Bonn Once again, the seven-day incidence in Bonn has made a huge jump. It rose by 17 points from Friday and is 95.9 as of Sunday. This makes Bonn the current COVID hotspot in NRW.
The seven-day incidence rate per 100,000 inhabitants in Bonn rose by 17 points to reach 95.9 on Sunday. It means that Bonn now occupies the unfortunate position of being at the top in NRW in terms of incidence rates.
The current incidence rate can be found on the website of the Landeszentrum für Gesundheit (LZG) NRW, but not on the city's website. There is only the figure from Friday, which was 72.5. At that time, 18 people from Bonn and the region were in Bonn hospitals with COVID 19, six of them were in intensive care, and four were on ventilators.
When the General-Anzeiger contacted the city press office to ask whether the city of Bonn had any explanation for the climbing figures, city spokeswoman Barbara Löcherbach said: "The increase in incidence to 95.9 on Sunday is exponential. Unfortunately, it confirms what scientists have predicted. With the end of school holidays and people returning from vacation and home countries, the delta variant is spreading rapidly. It is much more contagious. We are at the beginning of the fourth wave."
As reported, the NRW state government announced Friday that secondary school students at general education schools, as well as those employed there, will now receive a special vaccination offer. These vaccination offers are to be organized in the 53 North Rhine-Westphalian vaccination centers by the districts and independent cities. In this framework, mobile vaccination services could also be offered in the schools in coordination with the respective school authorities and management, as is being done at vocational colleges already.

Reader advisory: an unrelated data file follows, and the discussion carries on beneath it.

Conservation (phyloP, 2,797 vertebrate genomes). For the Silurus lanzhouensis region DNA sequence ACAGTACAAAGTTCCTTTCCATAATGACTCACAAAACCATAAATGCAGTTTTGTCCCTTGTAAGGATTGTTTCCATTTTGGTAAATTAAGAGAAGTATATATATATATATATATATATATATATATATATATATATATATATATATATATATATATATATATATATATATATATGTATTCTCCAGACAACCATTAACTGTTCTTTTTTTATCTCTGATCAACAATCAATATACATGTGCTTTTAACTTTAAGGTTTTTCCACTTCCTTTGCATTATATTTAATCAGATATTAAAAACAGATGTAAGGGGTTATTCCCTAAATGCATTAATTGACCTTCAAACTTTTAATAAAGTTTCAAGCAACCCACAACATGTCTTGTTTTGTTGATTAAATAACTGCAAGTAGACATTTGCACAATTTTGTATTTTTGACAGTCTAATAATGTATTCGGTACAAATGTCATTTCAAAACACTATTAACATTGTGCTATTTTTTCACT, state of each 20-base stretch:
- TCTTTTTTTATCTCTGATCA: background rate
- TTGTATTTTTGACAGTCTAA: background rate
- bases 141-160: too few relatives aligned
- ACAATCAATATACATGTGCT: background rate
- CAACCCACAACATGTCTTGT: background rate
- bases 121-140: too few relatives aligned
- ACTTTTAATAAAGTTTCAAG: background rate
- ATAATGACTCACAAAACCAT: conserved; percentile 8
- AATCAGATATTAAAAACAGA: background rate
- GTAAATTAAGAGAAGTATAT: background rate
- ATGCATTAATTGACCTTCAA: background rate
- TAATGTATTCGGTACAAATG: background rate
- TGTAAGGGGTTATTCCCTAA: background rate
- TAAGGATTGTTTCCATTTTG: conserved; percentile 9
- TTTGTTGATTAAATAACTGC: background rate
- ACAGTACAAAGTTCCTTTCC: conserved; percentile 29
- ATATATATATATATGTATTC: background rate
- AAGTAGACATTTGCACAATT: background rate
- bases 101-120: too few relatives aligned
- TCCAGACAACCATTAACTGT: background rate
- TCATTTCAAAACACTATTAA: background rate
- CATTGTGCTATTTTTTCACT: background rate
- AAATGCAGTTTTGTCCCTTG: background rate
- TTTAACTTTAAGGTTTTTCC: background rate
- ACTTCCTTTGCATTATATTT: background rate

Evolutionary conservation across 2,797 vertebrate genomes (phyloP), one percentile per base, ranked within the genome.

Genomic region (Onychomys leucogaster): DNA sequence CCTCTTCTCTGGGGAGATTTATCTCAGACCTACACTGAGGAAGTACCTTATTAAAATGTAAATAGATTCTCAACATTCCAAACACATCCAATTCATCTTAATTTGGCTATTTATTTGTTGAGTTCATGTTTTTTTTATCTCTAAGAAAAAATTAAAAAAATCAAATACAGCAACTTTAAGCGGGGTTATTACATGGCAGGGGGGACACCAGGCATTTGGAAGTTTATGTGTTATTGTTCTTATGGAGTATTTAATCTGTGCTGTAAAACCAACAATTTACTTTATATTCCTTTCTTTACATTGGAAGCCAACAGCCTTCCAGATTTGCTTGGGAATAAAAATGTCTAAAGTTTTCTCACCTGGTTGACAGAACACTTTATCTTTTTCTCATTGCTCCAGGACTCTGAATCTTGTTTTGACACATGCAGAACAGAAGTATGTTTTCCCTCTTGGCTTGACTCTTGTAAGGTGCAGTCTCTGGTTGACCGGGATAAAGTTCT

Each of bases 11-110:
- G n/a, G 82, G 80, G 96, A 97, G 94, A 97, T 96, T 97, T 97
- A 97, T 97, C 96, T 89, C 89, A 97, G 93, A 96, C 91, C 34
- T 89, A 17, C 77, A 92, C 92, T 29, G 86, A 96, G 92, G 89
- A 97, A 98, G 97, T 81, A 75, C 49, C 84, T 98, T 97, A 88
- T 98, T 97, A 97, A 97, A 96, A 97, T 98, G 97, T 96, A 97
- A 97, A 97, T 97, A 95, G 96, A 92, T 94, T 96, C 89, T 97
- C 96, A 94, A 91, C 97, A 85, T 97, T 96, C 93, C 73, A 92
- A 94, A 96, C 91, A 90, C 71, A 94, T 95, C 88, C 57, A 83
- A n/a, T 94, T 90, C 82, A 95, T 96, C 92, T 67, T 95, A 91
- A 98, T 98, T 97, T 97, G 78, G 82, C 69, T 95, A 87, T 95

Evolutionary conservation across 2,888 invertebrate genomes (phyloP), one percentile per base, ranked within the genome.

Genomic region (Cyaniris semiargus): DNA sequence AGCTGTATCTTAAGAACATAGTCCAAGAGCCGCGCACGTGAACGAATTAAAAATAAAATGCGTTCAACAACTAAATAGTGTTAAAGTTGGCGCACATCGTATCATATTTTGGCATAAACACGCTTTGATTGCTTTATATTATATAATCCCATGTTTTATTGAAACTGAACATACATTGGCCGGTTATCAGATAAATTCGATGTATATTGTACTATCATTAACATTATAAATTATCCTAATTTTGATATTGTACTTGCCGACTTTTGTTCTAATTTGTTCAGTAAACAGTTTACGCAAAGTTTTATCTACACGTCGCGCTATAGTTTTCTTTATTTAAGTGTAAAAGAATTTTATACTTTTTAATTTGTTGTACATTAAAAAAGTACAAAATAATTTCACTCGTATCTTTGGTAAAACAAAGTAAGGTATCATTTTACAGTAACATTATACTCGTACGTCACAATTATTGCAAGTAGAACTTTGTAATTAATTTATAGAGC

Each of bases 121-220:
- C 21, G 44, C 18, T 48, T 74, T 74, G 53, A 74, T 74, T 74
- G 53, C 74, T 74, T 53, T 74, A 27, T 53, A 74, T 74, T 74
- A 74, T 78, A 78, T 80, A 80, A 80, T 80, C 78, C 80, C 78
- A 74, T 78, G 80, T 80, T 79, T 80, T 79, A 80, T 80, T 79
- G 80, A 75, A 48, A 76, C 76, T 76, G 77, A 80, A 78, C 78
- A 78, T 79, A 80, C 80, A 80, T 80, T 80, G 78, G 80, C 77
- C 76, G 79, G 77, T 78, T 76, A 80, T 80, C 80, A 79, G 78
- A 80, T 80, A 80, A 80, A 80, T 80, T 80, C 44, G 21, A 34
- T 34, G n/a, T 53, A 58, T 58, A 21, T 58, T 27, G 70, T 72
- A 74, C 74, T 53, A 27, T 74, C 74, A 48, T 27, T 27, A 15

The GA asked the city of Bonn how prepared it was to make this vaccination offer for the students of the upper grades and city spokeswoman Löcherbach responded: "Vaccination campaigns are already being prepared at or in the vocational colleges." In terms of vaccination initiatives for secondary level students of general education schools, this possibility only became known on Friday when the state government issued a decree.
Eike Schultz, principal of the Tannenbusch-Gymnasium, had already suggested in an interview with the General-Anzeiger last Thursday that mobile vaccination teams should be sent to all schools. He personally would be willing to provide rooms and class time at his school for this purpose. "Of course, I very much welcome the fact that the state government is now making this possible," Schultz told the GA on Sunday. In his view, it would be even better to take full advantage of the age range of the student body and offer vaccination to everyone from the age of twelve who wanted it and whose parents agreed.
In the case of twelve- to 15-year-olds, the NRW state government continues to point out that there are vaccination offers for this age group in the vaccination centers of the cities and municipalities. The presence of a pediatrician is no longer required for the second vaccination of children because they assume that the children and their parents have received comprehensive information at the first vaccination, the state says on its website.
In Berlin, a letter sent out to all youth from age 12 and up is causing a furor. The letter, sent by health official Dilek Kalayci (54, SPD) urges children and youth to get vaccinated and is personally addressed to them. Media reports say that the letter had been sent to 180,000 young Berliners between the ages of 12 and 17. Following complaints from numerous parents, including a former Bonn resident, Berlin's data protection commissioner has become involved, according to the Berlin media.
Orig. text: Lisa Inhoffen